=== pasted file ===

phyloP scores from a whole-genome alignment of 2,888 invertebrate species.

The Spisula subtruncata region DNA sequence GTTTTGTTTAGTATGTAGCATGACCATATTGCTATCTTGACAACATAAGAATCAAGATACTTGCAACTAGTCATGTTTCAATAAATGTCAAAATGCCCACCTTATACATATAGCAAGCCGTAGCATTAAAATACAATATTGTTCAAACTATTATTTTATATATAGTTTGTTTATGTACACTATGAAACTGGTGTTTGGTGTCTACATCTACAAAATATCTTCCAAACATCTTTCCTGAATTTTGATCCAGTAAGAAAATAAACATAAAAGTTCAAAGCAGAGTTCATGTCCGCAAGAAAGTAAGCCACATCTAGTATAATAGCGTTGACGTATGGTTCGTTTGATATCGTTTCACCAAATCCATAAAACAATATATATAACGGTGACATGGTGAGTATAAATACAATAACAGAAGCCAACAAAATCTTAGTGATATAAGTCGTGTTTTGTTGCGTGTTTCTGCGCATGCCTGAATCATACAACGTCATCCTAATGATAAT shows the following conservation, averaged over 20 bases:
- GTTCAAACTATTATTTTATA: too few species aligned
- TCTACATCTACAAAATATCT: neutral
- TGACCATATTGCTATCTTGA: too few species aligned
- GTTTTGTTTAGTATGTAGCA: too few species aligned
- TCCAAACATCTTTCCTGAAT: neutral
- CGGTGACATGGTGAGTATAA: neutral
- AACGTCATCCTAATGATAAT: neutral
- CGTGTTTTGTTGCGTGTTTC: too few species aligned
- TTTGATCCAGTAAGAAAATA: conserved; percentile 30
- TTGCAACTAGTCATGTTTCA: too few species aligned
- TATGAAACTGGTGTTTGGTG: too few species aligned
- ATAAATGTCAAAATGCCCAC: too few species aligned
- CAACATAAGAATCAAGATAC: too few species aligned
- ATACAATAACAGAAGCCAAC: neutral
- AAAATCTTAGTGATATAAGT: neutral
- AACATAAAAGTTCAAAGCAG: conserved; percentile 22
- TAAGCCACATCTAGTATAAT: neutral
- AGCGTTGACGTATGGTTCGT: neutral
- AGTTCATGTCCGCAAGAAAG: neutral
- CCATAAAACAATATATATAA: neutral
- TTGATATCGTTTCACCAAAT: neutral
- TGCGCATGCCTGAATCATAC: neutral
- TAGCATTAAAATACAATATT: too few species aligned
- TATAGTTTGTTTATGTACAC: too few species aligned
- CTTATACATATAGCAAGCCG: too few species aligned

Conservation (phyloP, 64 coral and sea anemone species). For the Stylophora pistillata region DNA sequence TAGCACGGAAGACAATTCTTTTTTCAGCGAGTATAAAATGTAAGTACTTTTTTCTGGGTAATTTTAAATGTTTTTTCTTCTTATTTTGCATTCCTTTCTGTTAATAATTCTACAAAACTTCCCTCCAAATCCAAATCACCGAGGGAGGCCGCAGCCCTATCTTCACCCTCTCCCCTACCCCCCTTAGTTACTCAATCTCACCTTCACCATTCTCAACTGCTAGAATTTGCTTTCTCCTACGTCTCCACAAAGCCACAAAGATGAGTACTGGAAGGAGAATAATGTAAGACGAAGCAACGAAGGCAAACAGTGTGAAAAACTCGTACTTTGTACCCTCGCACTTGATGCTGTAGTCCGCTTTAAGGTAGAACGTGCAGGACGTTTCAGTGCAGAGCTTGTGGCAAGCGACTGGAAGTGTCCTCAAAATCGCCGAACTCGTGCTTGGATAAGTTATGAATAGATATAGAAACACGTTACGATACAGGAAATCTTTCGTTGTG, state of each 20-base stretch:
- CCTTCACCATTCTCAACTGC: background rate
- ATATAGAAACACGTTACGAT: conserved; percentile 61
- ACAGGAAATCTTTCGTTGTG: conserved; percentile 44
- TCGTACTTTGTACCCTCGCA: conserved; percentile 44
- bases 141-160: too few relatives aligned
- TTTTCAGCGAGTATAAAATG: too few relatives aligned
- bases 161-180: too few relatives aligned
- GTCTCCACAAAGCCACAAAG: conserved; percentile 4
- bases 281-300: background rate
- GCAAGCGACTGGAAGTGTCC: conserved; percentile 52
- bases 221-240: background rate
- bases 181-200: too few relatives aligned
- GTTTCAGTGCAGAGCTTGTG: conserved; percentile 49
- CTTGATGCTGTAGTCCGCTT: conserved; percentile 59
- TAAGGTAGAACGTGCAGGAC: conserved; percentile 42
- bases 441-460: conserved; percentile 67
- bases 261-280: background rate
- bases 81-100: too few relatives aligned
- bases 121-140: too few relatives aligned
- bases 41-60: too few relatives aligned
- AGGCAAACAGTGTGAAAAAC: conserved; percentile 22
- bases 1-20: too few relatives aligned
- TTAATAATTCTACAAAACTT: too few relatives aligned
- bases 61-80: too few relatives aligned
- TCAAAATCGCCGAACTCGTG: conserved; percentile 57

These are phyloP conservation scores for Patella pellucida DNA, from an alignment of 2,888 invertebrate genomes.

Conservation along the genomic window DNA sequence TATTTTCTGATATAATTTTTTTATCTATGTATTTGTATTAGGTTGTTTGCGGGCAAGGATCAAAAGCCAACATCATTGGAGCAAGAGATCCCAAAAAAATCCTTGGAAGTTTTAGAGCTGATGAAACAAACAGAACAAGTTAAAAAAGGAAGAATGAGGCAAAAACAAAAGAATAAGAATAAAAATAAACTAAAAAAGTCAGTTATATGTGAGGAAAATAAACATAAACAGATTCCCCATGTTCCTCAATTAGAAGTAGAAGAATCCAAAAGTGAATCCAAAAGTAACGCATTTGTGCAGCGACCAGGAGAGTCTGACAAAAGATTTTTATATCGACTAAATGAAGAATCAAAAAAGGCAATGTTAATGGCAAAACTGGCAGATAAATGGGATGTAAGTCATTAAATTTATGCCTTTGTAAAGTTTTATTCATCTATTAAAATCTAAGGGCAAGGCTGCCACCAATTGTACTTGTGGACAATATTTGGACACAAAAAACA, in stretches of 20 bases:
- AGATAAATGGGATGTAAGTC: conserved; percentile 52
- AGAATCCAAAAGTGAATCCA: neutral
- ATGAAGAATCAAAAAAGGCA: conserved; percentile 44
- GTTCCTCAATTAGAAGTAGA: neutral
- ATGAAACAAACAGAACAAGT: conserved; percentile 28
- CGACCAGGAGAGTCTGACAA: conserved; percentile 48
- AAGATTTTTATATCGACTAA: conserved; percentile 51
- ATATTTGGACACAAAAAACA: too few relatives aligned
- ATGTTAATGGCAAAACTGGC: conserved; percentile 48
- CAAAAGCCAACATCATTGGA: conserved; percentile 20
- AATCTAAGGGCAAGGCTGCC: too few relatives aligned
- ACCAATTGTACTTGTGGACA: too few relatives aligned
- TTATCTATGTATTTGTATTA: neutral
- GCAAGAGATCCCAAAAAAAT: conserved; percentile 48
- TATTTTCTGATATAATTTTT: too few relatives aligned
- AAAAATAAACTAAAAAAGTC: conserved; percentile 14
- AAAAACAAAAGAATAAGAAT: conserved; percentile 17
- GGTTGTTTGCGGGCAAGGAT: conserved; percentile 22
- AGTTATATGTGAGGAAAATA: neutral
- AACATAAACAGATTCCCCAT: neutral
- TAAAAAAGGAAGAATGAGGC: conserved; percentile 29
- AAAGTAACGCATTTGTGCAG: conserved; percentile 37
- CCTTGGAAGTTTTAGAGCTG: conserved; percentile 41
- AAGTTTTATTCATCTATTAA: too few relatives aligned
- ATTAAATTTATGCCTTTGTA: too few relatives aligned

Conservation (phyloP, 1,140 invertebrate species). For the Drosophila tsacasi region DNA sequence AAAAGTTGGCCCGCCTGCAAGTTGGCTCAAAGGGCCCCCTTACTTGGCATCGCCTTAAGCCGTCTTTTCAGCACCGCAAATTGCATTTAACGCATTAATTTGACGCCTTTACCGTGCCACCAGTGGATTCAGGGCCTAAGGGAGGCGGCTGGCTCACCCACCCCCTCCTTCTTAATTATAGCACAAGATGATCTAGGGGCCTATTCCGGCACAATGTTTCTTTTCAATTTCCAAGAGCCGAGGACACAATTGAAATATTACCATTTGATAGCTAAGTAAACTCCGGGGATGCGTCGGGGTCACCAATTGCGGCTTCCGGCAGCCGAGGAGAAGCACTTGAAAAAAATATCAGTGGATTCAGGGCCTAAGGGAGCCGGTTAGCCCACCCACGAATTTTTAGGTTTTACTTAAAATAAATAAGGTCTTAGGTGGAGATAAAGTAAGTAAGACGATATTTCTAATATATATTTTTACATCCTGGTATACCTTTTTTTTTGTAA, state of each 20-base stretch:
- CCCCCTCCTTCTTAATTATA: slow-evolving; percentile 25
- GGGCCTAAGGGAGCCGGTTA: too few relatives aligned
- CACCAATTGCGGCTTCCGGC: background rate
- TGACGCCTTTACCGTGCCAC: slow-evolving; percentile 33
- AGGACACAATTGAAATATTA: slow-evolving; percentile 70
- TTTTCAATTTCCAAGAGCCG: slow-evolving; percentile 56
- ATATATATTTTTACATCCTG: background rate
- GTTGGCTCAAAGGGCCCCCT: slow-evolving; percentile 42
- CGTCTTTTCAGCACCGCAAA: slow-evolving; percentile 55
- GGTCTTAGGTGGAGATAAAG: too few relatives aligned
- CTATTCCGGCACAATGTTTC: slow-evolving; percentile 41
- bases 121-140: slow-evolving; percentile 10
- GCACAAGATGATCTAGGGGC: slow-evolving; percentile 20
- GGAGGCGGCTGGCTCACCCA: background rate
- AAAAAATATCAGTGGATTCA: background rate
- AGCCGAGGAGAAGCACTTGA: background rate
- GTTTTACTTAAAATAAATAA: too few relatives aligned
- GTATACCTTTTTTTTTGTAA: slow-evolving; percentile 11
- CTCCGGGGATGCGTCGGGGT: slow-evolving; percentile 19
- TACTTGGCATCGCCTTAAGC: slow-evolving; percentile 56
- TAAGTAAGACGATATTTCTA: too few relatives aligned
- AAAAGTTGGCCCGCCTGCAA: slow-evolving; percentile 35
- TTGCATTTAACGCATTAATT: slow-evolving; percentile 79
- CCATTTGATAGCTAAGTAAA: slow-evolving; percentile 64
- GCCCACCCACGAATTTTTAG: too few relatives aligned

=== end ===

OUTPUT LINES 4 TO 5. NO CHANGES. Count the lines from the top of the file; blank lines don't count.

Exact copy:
- TCTACATCTACAAAATATCT: neutral
- TGACCATATTGCTATCTTGA: too few species aligned